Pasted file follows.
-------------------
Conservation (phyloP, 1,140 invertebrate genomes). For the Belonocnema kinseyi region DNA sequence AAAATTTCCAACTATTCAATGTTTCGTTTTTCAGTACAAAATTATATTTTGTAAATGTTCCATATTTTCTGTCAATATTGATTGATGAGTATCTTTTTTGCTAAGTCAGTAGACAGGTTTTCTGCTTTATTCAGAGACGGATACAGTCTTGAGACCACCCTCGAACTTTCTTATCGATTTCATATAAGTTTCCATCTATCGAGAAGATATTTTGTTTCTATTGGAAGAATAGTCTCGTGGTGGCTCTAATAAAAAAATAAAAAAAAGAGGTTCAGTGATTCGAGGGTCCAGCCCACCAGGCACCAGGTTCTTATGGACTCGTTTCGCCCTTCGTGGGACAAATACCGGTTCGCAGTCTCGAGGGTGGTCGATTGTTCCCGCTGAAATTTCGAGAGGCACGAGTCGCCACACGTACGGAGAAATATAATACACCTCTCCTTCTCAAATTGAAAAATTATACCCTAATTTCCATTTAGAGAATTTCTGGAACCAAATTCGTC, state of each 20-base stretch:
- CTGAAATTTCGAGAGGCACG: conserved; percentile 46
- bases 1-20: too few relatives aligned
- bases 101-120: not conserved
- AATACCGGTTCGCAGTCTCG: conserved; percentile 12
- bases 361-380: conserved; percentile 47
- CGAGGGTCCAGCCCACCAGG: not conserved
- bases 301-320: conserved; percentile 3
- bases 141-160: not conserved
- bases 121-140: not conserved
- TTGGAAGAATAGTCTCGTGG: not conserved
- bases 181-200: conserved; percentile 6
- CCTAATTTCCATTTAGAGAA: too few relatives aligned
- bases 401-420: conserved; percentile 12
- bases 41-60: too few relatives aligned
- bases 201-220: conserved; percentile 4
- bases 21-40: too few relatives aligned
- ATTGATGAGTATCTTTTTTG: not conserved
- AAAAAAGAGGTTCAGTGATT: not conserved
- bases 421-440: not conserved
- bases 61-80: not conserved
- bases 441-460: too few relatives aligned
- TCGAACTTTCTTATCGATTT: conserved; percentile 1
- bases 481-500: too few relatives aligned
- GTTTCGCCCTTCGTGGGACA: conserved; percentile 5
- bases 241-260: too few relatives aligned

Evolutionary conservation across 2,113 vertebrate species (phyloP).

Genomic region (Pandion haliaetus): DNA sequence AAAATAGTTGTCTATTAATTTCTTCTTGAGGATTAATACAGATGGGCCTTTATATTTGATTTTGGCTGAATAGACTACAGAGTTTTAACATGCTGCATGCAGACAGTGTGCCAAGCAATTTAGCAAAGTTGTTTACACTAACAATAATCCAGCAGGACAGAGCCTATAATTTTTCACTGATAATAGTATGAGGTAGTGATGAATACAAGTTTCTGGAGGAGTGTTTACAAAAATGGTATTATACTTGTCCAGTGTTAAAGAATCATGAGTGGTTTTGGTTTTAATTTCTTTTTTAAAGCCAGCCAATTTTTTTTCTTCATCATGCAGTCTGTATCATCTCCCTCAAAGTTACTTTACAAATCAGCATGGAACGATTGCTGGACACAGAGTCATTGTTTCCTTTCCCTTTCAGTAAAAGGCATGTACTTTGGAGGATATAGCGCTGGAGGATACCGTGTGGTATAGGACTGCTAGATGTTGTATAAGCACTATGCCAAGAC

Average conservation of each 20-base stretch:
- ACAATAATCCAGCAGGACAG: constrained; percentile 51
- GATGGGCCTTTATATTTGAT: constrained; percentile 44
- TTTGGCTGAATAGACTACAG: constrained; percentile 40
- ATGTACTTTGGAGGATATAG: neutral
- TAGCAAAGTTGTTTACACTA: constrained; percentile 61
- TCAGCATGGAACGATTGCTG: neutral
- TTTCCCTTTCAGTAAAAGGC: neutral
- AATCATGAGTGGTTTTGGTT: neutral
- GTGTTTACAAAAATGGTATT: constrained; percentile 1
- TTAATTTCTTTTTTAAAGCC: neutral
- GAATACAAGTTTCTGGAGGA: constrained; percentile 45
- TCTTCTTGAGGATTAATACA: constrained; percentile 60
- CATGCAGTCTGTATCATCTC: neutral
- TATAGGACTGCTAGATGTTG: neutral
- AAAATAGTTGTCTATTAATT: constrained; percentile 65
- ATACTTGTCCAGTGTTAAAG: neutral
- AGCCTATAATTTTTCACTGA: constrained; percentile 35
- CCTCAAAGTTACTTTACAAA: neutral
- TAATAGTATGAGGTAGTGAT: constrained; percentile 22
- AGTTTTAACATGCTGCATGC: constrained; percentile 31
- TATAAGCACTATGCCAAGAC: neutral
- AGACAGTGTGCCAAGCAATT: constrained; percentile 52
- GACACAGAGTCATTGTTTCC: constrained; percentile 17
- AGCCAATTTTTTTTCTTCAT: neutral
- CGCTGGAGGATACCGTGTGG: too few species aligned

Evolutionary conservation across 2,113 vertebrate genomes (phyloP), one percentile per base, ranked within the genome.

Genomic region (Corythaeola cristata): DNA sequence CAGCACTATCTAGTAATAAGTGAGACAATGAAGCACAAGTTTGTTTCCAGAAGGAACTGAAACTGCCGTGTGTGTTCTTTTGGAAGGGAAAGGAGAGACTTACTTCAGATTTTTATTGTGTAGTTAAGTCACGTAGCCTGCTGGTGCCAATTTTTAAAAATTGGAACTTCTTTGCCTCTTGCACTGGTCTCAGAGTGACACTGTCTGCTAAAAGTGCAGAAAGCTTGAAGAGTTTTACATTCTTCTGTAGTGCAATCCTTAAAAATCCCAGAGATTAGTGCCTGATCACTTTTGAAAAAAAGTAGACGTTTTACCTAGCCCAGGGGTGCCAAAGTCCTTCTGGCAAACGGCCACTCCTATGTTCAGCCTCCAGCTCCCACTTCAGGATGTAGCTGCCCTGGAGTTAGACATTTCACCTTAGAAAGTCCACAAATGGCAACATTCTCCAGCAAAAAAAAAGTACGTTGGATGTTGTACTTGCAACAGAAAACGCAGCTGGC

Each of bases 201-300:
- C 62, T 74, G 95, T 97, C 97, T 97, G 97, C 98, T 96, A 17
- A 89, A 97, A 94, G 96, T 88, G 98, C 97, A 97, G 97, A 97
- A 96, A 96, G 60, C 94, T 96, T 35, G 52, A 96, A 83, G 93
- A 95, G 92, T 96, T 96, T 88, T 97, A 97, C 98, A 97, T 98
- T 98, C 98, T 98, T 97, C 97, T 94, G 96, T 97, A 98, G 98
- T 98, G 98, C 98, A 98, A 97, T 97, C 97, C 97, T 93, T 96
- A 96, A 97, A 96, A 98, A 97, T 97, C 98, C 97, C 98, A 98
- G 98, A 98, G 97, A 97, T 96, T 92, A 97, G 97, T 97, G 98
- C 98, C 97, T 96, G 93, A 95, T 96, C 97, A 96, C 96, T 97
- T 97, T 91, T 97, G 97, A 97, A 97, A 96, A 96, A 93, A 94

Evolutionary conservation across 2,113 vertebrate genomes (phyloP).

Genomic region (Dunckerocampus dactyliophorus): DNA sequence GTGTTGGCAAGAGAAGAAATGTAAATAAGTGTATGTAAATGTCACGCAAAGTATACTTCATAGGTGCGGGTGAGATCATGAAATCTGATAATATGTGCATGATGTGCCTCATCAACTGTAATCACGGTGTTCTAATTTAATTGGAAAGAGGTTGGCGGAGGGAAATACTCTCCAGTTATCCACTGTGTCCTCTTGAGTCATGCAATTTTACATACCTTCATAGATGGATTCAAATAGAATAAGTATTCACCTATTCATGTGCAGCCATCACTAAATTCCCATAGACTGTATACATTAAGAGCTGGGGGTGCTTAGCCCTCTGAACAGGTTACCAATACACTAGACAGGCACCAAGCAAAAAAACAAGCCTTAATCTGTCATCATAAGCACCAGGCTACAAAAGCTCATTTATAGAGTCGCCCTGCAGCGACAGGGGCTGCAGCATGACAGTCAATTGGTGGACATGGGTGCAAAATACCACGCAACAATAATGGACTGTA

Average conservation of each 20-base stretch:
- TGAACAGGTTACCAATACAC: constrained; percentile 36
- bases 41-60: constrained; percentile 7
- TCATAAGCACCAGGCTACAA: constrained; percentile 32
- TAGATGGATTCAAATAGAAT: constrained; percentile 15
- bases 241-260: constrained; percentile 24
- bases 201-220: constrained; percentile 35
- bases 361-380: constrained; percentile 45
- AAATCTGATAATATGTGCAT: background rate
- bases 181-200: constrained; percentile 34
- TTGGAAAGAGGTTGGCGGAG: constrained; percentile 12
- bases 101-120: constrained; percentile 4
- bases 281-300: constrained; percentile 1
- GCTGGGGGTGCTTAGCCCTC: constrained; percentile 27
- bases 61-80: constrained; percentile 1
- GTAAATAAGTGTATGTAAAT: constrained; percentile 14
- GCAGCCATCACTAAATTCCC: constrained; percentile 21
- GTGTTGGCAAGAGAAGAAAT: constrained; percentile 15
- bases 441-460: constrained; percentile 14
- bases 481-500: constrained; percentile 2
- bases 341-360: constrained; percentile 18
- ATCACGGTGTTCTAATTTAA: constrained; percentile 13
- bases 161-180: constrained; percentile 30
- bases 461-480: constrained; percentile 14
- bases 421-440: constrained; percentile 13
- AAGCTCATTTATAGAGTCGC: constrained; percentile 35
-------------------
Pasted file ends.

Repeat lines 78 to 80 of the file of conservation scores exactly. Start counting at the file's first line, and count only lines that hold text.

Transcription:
- AAATCTGATAATATGTGCAT: background rate
- bases 181-200: constrained; percentile 34
- TTGGAAAGAGGTTGGCGGAG: constrained; percentile 12